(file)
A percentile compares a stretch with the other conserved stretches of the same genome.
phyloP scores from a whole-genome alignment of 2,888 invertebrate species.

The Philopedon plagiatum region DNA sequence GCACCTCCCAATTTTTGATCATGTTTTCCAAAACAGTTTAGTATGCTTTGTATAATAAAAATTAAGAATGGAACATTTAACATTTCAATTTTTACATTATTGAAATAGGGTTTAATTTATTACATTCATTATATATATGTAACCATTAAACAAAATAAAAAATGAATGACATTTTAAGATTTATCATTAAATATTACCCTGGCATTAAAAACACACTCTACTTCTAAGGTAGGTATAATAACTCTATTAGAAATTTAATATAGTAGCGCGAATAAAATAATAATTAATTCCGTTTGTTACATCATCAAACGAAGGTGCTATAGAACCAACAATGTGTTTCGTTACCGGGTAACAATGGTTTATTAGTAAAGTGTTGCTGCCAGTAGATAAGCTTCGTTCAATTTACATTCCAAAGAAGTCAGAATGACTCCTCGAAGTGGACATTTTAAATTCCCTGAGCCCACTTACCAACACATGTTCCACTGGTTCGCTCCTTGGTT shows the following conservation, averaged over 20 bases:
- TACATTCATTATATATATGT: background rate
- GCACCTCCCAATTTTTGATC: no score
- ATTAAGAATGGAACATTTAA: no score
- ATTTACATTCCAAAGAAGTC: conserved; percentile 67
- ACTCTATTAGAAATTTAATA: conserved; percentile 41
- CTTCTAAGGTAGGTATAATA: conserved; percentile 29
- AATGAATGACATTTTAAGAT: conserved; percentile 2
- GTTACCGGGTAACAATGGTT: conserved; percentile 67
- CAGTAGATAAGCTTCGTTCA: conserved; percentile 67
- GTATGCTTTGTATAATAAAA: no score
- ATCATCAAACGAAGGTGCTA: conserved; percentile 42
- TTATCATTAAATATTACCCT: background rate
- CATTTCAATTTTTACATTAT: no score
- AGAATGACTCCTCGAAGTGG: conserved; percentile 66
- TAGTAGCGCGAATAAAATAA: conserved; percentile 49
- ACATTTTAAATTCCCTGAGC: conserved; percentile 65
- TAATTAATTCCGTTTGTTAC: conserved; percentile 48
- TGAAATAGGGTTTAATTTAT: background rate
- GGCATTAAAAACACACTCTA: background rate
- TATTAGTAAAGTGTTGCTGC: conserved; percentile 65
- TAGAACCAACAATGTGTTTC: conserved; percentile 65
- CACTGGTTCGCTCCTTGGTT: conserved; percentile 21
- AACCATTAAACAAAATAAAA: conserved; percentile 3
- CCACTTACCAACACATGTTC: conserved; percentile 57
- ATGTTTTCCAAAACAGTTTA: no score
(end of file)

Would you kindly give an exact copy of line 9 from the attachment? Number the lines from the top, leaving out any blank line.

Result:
- CTTCTAAGGTAGGTATAATA: conserved; percentile 29